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Massachusetts Cannabis Regulators Consider Business Loans to Boost Diversity

Massachusetts cannabis regulators are considering a fix to the lack of diversity in the state’s cannabis market and discussed several strategies, including the possibility of interest-free loans.

Full story after the jump.

Members of the Massachusetts Cannabis Control Commission discussed methods of increasing inclusivity and diversity in the state’s cannabis industry, including the possibility of giving interest-free loans to minorities and women operating in cannabis space, the Boston Business Journal reports.

On Thursday, regulators met to discuss a course correction for the trajectory of the state’s cannabis market, which so far has been primarily operated by white men. Massachusetts’ cannabis laws specifically order regulators to encourage participation by minority demographics that were disproportionately harmed by the war on drugs.

Though stipulated by the law, regulators have struggled to make diversity a reality in the cannabis business space. Out of 112 licenses issued so far, only two business owners identify as a minority. Nine businesses are women-owned and three are LGBT owned.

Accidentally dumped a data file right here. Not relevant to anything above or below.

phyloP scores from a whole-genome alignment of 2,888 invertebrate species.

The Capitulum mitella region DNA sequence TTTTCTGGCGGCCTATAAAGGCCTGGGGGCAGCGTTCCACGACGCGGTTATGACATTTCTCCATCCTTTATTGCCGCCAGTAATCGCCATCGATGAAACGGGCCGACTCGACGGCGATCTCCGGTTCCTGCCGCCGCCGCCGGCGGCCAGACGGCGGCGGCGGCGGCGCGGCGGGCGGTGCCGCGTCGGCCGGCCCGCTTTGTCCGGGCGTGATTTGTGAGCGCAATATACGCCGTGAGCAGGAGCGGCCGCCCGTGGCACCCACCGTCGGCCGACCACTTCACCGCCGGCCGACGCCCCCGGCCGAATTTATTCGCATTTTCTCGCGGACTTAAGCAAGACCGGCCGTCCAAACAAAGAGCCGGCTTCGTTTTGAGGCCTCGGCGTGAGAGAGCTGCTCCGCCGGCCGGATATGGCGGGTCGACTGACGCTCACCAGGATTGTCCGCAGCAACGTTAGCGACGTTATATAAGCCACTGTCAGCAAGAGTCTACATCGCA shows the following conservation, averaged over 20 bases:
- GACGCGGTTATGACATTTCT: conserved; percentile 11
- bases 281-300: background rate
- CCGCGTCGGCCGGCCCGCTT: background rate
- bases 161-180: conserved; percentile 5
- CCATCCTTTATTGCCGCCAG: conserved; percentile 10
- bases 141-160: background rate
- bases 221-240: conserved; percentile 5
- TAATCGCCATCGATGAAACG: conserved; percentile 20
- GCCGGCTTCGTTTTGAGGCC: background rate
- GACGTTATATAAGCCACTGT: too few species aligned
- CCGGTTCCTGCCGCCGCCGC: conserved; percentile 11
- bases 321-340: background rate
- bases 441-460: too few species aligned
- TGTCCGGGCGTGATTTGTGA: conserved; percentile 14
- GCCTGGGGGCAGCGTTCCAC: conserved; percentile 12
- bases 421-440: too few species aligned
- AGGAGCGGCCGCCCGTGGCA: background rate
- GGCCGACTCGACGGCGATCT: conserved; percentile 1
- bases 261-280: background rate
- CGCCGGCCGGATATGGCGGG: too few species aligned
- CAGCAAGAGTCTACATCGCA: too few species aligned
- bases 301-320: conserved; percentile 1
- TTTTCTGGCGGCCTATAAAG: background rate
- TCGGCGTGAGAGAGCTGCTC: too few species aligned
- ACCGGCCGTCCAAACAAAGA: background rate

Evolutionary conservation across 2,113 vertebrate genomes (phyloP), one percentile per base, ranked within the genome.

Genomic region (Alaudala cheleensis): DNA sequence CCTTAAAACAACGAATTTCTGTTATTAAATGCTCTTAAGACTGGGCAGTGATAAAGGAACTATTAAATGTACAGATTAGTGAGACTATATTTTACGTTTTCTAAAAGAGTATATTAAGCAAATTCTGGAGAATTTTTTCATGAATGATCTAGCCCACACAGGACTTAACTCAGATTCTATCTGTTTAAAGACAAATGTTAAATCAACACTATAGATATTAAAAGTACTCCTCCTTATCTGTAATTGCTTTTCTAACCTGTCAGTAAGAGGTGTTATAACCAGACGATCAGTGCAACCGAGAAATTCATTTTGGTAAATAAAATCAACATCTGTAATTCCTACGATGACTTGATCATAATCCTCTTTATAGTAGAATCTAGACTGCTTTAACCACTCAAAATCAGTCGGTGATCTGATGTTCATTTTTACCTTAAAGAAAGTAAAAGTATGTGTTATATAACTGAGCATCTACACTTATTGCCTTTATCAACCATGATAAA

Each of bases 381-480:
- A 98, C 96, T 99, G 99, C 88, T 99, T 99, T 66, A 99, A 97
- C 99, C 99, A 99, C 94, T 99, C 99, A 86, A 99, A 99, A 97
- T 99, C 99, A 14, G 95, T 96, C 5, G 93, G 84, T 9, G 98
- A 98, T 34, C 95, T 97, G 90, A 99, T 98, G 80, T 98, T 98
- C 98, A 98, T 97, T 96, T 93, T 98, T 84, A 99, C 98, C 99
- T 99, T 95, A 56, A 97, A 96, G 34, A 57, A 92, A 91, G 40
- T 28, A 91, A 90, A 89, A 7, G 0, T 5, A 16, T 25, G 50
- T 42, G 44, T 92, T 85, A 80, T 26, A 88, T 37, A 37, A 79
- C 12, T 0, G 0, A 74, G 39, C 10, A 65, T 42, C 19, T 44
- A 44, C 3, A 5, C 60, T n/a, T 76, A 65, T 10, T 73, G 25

“My current concern is the equity program was meant to guide the participants through a process that at its foundation should have been accessible. We built in low fees, made measures to make it accessible. But if there are systemic barriers… it’s like trying to help people cross a bridge that hasn’t been built yet. We need to continue to be thoughtful.” –Shaleen Title, Massachusetts Cannabis Commissioner, via Boston Business Journal

In addition to interest-free loans, regulators discussed changing how licenses are awarded — potentially prioritizing applicants who would provide more diversity to the market — and other regulatory changes to foster further participation.

“It is not too late,” said Title, who challenged assertions that big business already controls the cannabis market in Massachusetts. She indicated that the market was still in the very early stages. “There are going to be 50 stores in Boston alone — and there are zero stores now.”

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